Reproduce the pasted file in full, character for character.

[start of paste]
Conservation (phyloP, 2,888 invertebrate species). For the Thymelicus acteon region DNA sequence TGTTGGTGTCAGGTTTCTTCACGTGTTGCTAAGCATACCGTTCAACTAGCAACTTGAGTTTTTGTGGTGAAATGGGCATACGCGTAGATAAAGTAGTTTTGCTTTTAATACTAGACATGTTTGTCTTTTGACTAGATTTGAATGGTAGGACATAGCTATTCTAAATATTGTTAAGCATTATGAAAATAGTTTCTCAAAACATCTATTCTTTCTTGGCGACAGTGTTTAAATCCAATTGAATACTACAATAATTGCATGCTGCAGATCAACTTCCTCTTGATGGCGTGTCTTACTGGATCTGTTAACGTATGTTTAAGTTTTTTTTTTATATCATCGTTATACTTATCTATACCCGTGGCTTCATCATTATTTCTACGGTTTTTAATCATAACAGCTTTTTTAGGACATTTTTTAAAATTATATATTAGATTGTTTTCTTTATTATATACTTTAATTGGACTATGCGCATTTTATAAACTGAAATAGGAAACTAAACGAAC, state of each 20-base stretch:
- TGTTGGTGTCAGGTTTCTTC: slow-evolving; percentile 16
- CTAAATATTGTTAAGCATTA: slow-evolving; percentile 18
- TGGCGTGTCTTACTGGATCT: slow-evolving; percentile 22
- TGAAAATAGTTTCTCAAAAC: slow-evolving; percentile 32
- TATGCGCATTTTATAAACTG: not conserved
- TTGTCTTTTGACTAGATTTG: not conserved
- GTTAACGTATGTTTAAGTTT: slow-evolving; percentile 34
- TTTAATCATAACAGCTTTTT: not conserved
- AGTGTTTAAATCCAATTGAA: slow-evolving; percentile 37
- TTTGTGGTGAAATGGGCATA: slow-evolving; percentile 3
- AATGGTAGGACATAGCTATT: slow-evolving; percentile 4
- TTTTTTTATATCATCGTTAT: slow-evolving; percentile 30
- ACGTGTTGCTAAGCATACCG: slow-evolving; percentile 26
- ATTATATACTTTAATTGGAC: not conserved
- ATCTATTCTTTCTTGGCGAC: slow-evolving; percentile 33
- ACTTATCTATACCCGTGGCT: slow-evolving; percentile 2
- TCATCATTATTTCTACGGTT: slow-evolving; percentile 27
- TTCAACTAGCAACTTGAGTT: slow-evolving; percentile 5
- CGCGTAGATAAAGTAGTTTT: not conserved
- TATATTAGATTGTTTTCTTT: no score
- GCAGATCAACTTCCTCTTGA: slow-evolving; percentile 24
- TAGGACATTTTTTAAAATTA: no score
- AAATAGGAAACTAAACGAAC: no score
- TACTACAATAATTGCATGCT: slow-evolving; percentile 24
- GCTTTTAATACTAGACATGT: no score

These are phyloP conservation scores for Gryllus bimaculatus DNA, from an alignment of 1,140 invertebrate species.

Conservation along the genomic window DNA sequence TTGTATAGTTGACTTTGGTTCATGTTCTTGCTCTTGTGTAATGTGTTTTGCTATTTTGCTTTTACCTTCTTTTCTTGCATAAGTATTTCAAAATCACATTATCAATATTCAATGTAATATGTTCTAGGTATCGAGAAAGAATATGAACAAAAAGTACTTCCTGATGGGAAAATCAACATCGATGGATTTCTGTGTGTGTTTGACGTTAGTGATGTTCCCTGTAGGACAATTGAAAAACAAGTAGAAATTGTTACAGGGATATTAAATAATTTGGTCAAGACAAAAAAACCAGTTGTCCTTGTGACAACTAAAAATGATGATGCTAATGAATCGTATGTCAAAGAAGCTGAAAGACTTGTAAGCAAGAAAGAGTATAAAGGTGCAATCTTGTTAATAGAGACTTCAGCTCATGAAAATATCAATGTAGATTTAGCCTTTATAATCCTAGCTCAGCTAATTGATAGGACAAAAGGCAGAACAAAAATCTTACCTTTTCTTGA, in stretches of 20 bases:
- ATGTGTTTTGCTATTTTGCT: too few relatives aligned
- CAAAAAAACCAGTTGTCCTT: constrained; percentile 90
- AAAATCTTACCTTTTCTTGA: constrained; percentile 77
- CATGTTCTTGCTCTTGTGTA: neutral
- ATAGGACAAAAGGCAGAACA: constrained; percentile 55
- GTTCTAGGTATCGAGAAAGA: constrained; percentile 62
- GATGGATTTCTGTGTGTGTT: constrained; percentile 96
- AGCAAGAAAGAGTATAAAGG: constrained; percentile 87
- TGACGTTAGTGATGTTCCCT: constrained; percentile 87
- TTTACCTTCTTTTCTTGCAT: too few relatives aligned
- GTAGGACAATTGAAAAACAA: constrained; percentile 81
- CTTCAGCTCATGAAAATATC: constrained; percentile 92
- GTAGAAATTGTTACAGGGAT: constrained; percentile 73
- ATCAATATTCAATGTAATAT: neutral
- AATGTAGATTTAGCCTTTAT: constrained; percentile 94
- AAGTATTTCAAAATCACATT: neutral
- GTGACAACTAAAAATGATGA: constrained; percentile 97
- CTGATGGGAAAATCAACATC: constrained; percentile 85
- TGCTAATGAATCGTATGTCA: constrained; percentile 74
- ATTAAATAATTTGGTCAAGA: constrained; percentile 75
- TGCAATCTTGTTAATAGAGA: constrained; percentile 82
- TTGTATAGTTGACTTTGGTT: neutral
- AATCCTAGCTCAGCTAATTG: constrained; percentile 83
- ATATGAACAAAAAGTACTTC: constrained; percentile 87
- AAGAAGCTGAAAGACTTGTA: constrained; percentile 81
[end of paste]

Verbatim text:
Conservation (phyloP, 2,888 invertebrate species). For the Thymelicus acteon region DNA sequence TGTTGGTGTCAGGTTTCTTCACGTGTTGCTAAGCATACCGTTCAACTAGCAACTTGAGTTTTTGTGGTGAAATGGGCATACGCGTAGATAAAGTAGTTTTGCTTTTAATACTAGACATGTTTGTCTTTTGACTAGATTTGAATGGTAGGACATAGCTATTCTAAATATTGTTAAGCATTATGAAAATAGTTTCTCAAAACATCTATTCTTTCTTGGCGACAGTGTTTAAATCCAATTGAATACTACAATAATTGCATGCTGCAGATCAACTTCCTCTTGATGGCGTGTCTTACTGGATCTGTTAACGTATGTTTAAGTTTTTTTTTTATATCATCGTTATACTTATCTATACCCGTGGCTTCATCATTATTTCTACGGTTTTTAATCATAACAGCTTTTTTAGGACATTTTTTAAAATTATATATTAGATTGTTTTCTTTATTATATACTTTAATTGGACTATGCGCATTTTATAAACTGAAATAGGAAACTAAACGAAC, state of each 20-base stretch:
- TGTTGGTGTCAGGTTTCTTC: slow-evolving; percentile 16
- CTAAATATTGTTAAGCATTA: slow-evolving; percentile 18
- TGGCGTGTCTTACTGGATCT: slow-evolving; percentile 22
- TGAAAATAGTTTCTCAAAAC: slow-evolving; percentile 32
- TATGCGCATTTTATAAACTG: not conserved
- TTGTCTTTTGACTAGATTTG: not conserved
- GTTAACGTATGTTTAAGTTT: slow-evolving; percentile 34
- TTTAATCATAACAGCTTTTT: not conserved
- AGTGTTTAAATCCAATTGAA: slow-evolving; percentile 37
- TTTGTGGTGAAATGGGCATA: slow-evolving; percentile 3
- AATGGTAGGACATAGCTATT: slow-evolving; percentile 4
- TTTTTTTATATCATCGTTAT: slow-evolving; percentile 30
- ACGTGTTGCTAAGCATACCG: slow-evolving; percentile 26
- ATTATATACTTTAATTGGAC: not conserved
- ATCTATTCTTTCTTGGCGAC: slow-evolving; percentile 33
- ACTTATCTATACCCGTGGCT: slow-evolving; percentile 2
- TCATCATTATTTCTACGGTT: slow-evolving; percentile 27
- TTCAACTAGCAACTTGAGTT: slow-evolving; percentile 5
- CGCGTAGATAAAGTAGTTTT: not conserved
- TATATTAGATTGTTTTCTTT: no score
- GCAGATCAACTTCCTCTTGA: slow-evolving; percentile 24
- TAGGACATTTTTTAAAATTA: no score
- AAATAGGAAACTAAACGAAC: no score
- TACTACAATAATTGCATGCT: slow-evolving; percentile 24
- GCTTTTAATACTAGACATGT: no score

These are phyloP conservation scores for Gryllus bimaculatus DNA, from an alignment of 1,140 invertebrate species.

Conservation along the genomic window DNA sequence TTGTATAGTTGACTTTGGTTCATGTTCTTGCTCTTGTGTAATGTGTTTTGCTATTTTGCTTTTACCTTCTTTTCTTGCATAAGTATTTCAAAATCACATTATCAATATTCAATGTAATATGTTCTAGGTATCGAGAAAGAATATGAACAAAAAGTACTTCCTGATGGGAAAATCAACATCGATGGATTTCTGTGTGTGTTTGACGTTAGTGATGTTCCCTGTAGGACAATTGAAAAACAAGTAGAAATTGTTACAGGGATATTAAATAATTTGGTCAAGACAAAAAAACCAGTTGTCCTTGTGACAACTAAAAATGATGATGCTAATGAATCGTATGTCAAAGAAGCTGAAAGACTTGTAAGCAAGAAAGAGTATAAAGGTGCAATCTTGTTAATAGAGACTTCAGCTCATGAAAATATCAATGTAGATTTAGCCTTTATAATCCTAGCTCAGCTAATTGATAGGACAAAAGGCAGAACAAAAATCTTACCTTTTCTTGA, in stretches of 20 bases:
- ATGTGTTTTGCTATTTTGCT: too few relatives aligned
- CAAAAAAACCAGTTGTCCTT: constrained; percentile 90
- AAAATCTTACCTTTTCTTGA: constrained; percentile 77
- CATGTTCTTGCTCTTGTGTA: neutral
- ATAGGACAAAAGGCAGAACA: constrained; percentile 55
- GTTCTAGGTATCGAGAAAGA: constrained; percentile 62
- GATGGATTTCTGTGTGTGTT: constrained; percentile 96
- AGCAAGAAAGAGTATAAAGG: constrained; percentile 87
- TGACGTTAGTGATGTTCCCT: constrained; percentile 87
- TTTACCTTCTTTTCTTGCAT: too few relatives aligned
- GTAGGACAATTGAAAAACAA: constrained; percentile 81
- CTTCAGCTCATGAAAATATC: constrained; percentile 92
- GTAGAAATTGTTACAGGGAT: constrained; percentile 73
- ATCAATATTCAATGTAATAT: neutral
- AATGTAGATTTAGCCTTTAT: constrained; percentile 94
- AAGTATTTCAAAATCACATT: neutral
- GTGACAACTAAAAATGATGA: constrained; percentile 97
- CTGATGGGAAAATCAACATC: constrained; percentile 85
- TGCTAATGAATCGTATGTCA: constrained; percentile 74
- ATTAAATAATTTGGTCAAGA: constrained; percentile 75
- TGCAATCTTGTTAATAGAGA: constrained; percentile 82
- TTGTATAGTTGACTTTGGTT: neutral
- AATCCTAGCTCAGCTAATTG: constrained; percentile 83
- ATATGAACAAAAAGTACTTC: constrained; percentile 87
- AAGAAGCTGAAAGACTTGTA: constrained; percentile 81